Did a Teammate Kill Patrick Dennehy?
As of June 30 police in Waco, Texas, had neither arrested Dotson nor found Dennehy's body. The news rocked the quiet Baylor campus, where Dennehy was known as bright and gifted yet something of a temperamental loner. "He didn't appear to be close" with his teammates, says Baylor communication studies professor John Cunningham, 39, who taught several players this spring. "I never saw him talking to them before or after class."
The exception was Dotson, a 6'7" junior forward from Maryland. "They said they were best friends," says LaDonna Newton, a neighbor in their off-campus apartment complex who attended a birthday barbecue Dennehy threw for Dotson not long ago. "They were always together. [Dennehy] said, 'This is the guy I can trust the most.' " Recently Dennehy invited Dotson to live in the apartment he shared with Chris Turk, 20. "Patrick let him move in and stay for free," says Turk. "I never saw them argue or fight."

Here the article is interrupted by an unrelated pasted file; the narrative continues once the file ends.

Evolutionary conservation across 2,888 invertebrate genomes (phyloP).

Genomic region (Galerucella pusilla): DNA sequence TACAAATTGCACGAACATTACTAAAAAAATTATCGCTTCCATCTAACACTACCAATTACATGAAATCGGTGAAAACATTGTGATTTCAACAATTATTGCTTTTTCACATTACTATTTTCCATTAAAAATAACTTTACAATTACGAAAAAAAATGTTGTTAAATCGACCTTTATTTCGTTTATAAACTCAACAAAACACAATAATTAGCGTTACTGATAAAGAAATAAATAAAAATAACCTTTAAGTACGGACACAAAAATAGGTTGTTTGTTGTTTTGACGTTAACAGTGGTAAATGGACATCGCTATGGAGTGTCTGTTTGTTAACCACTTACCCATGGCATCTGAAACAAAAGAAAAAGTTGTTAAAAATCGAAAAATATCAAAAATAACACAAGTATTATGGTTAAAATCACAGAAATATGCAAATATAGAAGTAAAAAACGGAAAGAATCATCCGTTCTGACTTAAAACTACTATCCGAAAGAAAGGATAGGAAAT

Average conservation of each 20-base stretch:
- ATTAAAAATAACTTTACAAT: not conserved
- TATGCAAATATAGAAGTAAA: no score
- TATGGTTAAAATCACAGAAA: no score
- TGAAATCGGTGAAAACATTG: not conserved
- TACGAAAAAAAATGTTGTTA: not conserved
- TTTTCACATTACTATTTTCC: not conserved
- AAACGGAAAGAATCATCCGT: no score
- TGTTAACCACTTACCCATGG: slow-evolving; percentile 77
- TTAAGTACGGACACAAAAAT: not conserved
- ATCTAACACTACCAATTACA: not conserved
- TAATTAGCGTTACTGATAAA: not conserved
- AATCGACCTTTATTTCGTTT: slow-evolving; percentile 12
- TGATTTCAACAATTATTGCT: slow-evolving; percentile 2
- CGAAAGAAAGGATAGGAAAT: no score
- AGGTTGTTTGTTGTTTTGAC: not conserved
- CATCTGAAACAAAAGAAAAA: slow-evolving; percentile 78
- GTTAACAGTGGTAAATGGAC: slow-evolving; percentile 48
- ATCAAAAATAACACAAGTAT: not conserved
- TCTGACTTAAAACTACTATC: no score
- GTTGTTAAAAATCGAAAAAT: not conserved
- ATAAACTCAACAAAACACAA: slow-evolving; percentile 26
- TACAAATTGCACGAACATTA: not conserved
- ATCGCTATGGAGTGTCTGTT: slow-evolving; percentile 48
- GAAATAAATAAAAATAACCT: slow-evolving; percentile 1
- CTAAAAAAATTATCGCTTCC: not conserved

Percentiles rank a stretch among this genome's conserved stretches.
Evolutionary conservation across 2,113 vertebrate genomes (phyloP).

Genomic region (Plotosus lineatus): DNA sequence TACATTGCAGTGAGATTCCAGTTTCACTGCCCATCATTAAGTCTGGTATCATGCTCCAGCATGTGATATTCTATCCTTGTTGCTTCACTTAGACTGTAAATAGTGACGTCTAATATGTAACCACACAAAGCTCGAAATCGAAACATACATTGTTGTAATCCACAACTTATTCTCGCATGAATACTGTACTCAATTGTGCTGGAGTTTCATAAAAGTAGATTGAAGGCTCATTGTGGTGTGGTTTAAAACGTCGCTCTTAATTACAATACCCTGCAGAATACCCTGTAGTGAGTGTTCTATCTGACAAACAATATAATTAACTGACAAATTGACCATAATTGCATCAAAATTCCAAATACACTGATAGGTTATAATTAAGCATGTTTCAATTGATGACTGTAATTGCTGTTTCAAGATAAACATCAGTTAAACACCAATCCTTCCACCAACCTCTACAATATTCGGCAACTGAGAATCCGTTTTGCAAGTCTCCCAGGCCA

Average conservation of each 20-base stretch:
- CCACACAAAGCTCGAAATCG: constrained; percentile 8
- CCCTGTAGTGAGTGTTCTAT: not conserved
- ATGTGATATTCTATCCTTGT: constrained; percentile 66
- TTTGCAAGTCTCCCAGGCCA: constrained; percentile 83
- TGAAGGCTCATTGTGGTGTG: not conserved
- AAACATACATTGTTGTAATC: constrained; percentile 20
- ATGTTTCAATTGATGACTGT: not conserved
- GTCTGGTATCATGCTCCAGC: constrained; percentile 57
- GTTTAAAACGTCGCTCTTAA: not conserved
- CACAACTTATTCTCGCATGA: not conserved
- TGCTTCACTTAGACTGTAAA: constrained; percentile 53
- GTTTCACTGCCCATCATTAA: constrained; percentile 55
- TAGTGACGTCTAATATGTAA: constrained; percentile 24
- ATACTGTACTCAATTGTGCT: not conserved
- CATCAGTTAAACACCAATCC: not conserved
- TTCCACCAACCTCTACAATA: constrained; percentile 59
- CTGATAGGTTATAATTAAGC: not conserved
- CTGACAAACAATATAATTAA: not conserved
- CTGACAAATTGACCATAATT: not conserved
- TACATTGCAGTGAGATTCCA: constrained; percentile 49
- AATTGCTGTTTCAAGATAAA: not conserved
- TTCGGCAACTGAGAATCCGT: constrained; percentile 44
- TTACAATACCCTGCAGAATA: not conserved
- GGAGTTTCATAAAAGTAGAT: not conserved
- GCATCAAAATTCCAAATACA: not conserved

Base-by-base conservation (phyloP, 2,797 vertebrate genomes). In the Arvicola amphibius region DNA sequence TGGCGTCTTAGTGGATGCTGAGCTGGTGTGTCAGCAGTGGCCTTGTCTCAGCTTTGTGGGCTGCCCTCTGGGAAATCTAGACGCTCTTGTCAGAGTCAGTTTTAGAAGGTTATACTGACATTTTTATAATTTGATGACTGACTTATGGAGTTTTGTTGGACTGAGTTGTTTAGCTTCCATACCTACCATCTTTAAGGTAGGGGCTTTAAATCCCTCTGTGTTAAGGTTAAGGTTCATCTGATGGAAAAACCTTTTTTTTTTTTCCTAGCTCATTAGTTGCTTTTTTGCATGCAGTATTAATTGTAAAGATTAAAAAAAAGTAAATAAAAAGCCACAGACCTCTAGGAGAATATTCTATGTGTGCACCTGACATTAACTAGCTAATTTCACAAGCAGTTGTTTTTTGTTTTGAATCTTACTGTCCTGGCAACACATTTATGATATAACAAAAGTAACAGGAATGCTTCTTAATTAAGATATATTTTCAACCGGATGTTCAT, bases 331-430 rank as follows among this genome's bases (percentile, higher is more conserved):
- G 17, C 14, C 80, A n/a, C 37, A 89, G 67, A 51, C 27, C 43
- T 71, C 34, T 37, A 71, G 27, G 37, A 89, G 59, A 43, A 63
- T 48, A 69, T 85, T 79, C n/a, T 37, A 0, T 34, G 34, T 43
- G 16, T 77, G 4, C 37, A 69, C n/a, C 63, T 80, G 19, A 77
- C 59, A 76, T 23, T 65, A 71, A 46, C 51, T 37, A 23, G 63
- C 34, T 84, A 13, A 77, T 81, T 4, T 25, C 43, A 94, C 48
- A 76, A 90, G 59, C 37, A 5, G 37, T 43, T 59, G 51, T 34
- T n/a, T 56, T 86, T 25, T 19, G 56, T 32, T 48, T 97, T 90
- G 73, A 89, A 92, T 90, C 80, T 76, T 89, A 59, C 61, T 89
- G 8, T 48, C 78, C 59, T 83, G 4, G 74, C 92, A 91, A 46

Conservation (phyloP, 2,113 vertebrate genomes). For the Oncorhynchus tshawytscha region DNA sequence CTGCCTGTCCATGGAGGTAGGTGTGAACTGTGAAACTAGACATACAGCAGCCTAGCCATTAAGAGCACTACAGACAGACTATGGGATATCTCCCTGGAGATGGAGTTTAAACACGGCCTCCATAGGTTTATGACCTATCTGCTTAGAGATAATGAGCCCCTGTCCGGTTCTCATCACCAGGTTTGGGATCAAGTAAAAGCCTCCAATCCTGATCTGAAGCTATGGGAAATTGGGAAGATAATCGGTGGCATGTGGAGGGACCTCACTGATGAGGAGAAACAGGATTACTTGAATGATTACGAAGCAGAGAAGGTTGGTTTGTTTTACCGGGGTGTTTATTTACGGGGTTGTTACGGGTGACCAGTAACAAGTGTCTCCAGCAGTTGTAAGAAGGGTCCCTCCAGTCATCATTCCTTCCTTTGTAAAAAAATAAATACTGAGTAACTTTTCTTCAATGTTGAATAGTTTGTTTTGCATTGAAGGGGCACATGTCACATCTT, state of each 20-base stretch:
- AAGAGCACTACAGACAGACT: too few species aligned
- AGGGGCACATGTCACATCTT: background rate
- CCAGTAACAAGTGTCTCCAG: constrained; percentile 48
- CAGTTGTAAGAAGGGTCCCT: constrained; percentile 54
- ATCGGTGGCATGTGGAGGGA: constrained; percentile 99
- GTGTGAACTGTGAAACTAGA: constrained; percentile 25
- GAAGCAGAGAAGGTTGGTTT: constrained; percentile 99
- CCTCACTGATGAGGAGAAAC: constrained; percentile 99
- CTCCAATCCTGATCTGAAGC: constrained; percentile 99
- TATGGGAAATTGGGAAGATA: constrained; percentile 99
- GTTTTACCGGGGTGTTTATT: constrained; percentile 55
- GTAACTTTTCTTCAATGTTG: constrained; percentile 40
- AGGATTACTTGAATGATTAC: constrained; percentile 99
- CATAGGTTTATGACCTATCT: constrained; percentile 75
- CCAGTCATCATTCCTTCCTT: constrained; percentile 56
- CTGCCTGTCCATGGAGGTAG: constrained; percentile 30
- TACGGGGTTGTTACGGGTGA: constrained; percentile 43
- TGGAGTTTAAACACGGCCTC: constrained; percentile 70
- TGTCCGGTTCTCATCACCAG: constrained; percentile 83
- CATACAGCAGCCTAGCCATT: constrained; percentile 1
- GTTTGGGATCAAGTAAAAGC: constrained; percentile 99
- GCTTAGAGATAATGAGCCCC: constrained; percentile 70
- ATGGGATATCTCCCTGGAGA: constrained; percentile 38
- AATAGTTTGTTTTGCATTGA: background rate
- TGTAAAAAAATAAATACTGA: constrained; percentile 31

Long before transferring to Baylor in 2002, Dennehy had a history of runins with players and coaches. Raised in the San Francisco Bay area, he left Wilcox High School in Santa Clara, Calif., because he clashed with his coach. At the University of New Mexico he shoved a teammate and stormed off in the final minutes of a game, and was later kicked off the squad.
On June 25 his abandoned 1996 Chevrolet Tahoe SUV, stripped of its license plate, was found in a shopping center parking lot in Virginia Beach. Cops believe that after the shooting Dotson drove home to Maryland, shedding the guns along the way. Now Dennehy's stunned friends and family must wait for more answers. "It's like I lost a son, a family member," says Nelson Washington, who coached Dennehy in a summer league. "No one sends their kid to college to get killed."